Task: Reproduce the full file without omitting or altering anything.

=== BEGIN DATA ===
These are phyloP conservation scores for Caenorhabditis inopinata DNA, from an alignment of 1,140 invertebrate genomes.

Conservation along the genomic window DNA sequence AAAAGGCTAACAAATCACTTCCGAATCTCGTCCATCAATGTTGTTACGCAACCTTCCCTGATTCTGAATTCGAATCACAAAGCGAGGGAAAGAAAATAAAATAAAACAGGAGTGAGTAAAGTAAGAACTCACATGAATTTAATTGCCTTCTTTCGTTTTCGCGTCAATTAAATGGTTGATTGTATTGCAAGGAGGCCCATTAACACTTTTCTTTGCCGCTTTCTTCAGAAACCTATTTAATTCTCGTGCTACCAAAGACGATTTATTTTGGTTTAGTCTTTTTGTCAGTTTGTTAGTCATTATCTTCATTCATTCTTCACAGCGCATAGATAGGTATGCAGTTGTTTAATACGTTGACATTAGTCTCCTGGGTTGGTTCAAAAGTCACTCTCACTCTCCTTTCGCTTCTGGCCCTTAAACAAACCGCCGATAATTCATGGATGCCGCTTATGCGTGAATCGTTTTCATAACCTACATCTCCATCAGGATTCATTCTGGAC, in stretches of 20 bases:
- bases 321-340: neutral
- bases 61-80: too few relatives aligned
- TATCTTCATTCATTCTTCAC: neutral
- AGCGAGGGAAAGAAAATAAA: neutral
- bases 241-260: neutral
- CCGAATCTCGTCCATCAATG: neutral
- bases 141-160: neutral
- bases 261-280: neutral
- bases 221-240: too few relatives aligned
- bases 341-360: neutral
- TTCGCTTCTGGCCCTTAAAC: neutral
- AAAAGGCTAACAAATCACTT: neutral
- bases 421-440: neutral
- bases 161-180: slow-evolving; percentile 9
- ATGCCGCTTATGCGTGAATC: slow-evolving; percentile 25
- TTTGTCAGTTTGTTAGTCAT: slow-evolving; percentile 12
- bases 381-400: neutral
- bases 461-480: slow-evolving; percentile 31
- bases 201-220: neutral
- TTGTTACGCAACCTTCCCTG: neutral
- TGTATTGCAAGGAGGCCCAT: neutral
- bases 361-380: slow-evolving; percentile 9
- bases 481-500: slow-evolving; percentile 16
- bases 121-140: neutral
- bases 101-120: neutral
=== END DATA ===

These are phyloP conservation scores for Caenorhabditis inopinata DNA, from an alignment of 1,140 invertebrate genomes.

Conservation along the genomic window DNA sequence AAAAGGCTAACAAATCACTTCCGAATCTCGTCCATCAATGTTGTTACGCAACCTTCCCTGATTCTGAATTCGAATCACAAAGCGAGGGAAAGAAAATAAAATAAAACAGGAGTGAGTAAAGTAAGAACTCACATGAATTTAATTGCCTTCTTTCGTTTTCGCGTCAATTAAATGGTTGATTGTATTGCAAGGAGGCCCATTAACACTTTTCTTTGCCGCTTTCTTCAGAAACCTATTTAATTCTCGTGCTACCAAAGACGATTTATTTTGGTTTAGTCTTTTTGTCAGTTTGTTAGTCATTATCTTCATTCATTCTTCACAGCGCATAGATAGGTATGCAGTTGTTTAATACGTTGACATTAGTCTCCTGGGTTGGTTCAAAAGTCACTCTCACTCTCCTTTCGCTTCTGGCCCTTAAACAAACCGCCGATAATTCATGGATGCCGCTTATGCGTGAATCGTTTTCATAACCTACATCTCCATCAGGATTCATTCTGGAC, in stretches of 20 bases:
- bases 321-340: neutral
- bases 61-80: too few relatives aligned
- TATCTTCATTCATTCTTCAC: neutral
- AGCGAGGGAAAGAAAATAAA: neutral
- bases 241-260: neutral
- CCGAATCTCGTCCATCAATG: neutral
- bases 141-160: neutral
- bases 261-280: neutral
- bases 221-240: too few relatives aligned
- bases 341-360: neutral
- TTCGCTTCTGGCCCTTAAAC: neutral
- AAAAGGCTAACAAATCACTT: neutral
- bases 421-440: neutral
- bases 161-180: slow-evolving; percentile 9
- ATGCCGCTTATGCGTGAATC: slow-evolving; percentile 25
- TTTGTCAGTTTGTTAGTCAT: slow-evolving; percentile 12
- bases 381-400: neutral
- bases 461-480: slow-evolving; percentile 31
- bases 201-220: neutral
- TTGTTACGCAACCTTCCCTG: neutral
- TGTATTGCAAGGAGGCCCAT: neutral
- bases 361-380: slow-evolving; percentile 9
- bases 481-500: slow-evolving; percentile 16
- bases 121-140: neutral
- bases 101-120: neutral